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Perceptual Expectations

Recall that the Principles of Object Perception generate expectations in infants. For example, we saw (in the previous lecture) that infants expect objects to be in certain locations, or to appear at certain points in space.
What is the status of these expectations? Our recent identification of the Principles of Object Perception with the operation of object indexes suggests that the expectations are in some sense perceptual. But what are perceptual expectations? And do adults also have perceptual expectations?

Infants have expectations, but what about adults?

\emph{source}: Michotte et al (1964) via Kellman and Spelke (1983, figure 2)

Michotte et al (1964) via Kellman and Spelke (1983, figure 2)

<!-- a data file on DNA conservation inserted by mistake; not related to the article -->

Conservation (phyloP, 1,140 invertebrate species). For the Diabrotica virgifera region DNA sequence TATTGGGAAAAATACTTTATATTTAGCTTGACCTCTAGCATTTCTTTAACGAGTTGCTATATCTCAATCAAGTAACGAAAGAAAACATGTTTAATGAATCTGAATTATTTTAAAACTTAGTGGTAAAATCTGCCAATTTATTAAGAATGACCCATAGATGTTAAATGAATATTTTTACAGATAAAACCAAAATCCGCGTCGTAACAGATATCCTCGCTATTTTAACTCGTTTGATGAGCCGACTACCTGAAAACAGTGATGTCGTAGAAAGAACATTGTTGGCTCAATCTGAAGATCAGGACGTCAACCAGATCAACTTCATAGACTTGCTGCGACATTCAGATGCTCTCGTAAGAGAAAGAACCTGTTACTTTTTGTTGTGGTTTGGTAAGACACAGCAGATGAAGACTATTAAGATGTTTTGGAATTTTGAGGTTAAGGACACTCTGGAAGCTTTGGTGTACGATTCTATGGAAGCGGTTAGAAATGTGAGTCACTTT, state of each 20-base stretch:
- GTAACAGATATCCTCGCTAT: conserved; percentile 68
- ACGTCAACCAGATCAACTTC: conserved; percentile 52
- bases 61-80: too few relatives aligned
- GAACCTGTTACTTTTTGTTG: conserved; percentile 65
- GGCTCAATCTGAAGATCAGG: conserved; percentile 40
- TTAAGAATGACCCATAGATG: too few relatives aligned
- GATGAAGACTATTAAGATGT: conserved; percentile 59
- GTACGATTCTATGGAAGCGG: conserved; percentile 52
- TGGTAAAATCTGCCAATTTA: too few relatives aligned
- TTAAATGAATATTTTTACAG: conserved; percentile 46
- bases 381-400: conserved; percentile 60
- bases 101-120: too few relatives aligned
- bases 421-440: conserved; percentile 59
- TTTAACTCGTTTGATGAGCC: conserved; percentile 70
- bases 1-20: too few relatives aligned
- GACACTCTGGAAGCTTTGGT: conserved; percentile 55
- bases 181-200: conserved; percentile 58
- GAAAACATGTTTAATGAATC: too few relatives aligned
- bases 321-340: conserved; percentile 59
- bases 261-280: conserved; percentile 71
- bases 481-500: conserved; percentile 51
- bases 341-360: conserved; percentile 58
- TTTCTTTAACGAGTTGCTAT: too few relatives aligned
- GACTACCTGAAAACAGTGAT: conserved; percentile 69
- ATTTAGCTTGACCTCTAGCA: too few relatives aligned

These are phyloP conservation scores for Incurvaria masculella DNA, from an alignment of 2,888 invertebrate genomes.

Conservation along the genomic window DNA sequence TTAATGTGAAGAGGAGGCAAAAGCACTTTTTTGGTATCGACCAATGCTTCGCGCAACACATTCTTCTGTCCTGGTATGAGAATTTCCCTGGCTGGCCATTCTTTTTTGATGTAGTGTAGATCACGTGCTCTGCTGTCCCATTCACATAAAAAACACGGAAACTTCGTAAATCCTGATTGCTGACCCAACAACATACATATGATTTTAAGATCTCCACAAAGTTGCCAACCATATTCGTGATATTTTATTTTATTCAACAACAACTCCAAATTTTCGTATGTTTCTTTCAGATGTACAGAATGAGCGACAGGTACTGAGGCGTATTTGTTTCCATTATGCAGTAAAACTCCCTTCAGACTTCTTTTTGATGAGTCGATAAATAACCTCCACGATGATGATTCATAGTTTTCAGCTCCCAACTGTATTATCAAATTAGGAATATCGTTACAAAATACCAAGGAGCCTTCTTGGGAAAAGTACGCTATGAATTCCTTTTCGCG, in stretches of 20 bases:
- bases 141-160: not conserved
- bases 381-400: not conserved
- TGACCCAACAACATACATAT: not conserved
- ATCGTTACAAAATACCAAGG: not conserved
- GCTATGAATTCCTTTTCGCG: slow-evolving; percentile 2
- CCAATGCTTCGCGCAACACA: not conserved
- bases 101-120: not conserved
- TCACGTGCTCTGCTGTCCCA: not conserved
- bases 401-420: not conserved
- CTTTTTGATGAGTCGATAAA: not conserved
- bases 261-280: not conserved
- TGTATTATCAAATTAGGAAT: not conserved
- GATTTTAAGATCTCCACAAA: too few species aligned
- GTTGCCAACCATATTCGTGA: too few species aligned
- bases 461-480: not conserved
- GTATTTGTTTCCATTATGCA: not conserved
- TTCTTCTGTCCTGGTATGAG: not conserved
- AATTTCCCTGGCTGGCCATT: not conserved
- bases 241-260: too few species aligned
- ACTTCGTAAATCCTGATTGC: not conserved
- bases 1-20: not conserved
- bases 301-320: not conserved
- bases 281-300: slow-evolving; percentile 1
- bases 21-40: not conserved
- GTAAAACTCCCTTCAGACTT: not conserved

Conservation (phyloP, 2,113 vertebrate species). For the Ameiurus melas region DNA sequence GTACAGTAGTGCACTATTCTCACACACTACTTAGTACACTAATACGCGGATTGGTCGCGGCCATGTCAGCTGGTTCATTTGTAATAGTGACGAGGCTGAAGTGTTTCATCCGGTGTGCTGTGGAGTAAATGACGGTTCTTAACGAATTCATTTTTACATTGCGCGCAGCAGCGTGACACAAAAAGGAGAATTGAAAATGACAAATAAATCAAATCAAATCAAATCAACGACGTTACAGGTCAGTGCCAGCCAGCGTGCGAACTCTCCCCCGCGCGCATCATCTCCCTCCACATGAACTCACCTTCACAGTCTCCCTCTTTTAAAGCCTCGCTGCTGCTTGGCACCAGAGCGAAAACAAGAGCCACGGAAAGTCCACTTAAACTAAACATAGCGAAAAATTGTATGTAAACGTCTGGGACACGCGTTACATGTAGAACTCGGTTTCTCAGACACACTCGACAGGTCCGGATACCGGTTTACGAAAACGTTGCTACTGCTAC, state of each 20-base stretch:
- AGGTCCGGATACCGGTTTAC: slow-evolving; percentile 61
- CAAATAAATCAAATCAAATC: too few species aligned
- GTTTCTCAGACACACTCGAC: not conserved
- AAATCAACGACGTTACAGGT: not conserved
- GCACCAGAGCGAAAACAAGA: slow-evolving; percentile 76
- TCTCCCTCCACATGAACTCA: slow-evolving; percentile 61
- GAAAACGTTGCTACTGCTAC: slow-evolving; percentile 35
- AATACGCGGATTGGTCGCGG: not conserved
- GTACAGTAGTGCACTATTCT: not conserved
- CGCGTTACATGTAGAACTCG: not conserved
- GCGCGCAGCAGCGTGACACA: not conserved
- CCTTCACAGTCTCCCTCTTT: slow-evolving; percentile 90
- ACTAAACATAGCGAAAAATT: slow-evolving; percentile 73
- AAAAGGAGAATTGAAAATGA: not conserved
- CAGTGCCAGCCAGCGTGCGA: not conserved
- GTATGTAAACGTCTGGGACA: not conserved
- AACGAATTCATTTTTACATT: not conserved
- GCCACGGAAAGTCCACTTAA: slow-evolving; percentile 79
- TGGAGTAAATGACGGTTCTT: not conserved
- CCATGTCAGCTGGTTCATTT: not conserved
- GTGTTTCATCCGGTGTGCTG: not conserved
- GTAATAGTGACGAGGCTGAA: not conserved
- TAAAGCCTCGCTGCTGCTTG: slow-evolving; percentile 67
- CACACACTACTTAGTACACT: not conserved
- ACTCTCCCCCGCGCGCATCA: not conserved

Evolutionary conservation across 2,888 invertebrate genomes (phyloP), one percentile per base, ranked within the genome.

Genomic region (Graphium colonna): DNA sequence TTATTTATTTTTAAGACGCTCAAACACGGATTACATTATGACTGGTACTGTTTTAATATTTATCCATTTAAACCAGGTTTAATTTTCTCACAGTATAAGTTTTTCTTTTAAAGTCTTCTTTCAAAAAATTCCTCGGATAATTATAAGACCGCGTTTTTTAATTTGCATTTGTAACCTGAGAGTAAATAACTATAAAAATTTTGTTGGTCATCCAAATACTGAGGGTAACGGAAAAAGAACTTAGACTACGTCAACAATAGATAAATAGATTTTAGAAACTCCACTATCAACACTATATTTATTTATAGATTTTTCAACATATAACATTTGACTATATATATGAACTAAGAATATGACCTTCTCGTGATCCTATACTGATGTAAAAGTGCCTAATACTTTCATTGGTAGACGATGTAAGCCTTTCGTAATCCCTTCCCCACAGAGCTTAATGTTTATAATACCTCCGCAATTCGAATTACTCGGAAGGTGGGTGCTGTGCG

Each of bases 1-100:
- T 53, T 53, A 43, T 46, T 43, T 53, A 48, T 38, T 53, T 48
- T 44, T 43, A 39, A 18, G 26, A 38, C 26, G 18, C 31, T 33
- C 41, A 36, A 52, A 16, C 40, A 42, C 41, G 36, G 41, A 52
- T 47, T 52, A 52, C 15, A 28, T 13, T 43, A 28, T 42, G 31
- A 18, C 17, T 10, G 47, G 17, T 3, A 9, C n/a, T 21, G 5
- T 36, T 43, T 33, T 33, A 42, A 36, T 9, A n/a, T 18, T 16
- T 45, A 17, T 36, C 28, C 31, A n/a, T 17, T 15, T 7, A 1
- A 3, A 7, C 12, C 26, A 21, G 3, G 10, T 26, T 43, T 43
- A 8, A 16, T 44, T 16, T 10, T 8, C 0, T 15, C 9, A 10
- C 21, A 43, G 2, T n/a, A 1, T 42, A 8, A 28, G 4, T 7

There are perceptual expectations.
Suppose you saw this image.
The triangle behind the thumb is in some sense perceptually present, even though you can't see it.
But now the thumb comes away and what you see is not the triangle you were expecting.
Could these perceptual expectations be just a matter of knowledge?
No, because perceptual expectations are judgement-independent.
As \citep{kellman:1983_perception} report, Michotte, Thines and Crabbe found that subjects report seeing a single large triangle behind the thumb even when they know that there isn't one there.
You can cover and reveal the triangles repeatedly, but the expectation will hold firm.
The experience you have when the thumb is removed is like that of infants' in violation-of-expectation tasks.
This is what it is like to be an infant.

representational momentum

You see an object move on a screen in some way.
The screen goes blank and you are asked to say where the object was last.
Subjects typically locate the object just a bit further on, as if it had continued moving after the screen went blank.
This is called representational momentum as a sort of joke; the idea is that the representation keeps moving if the object stop abruptly enough.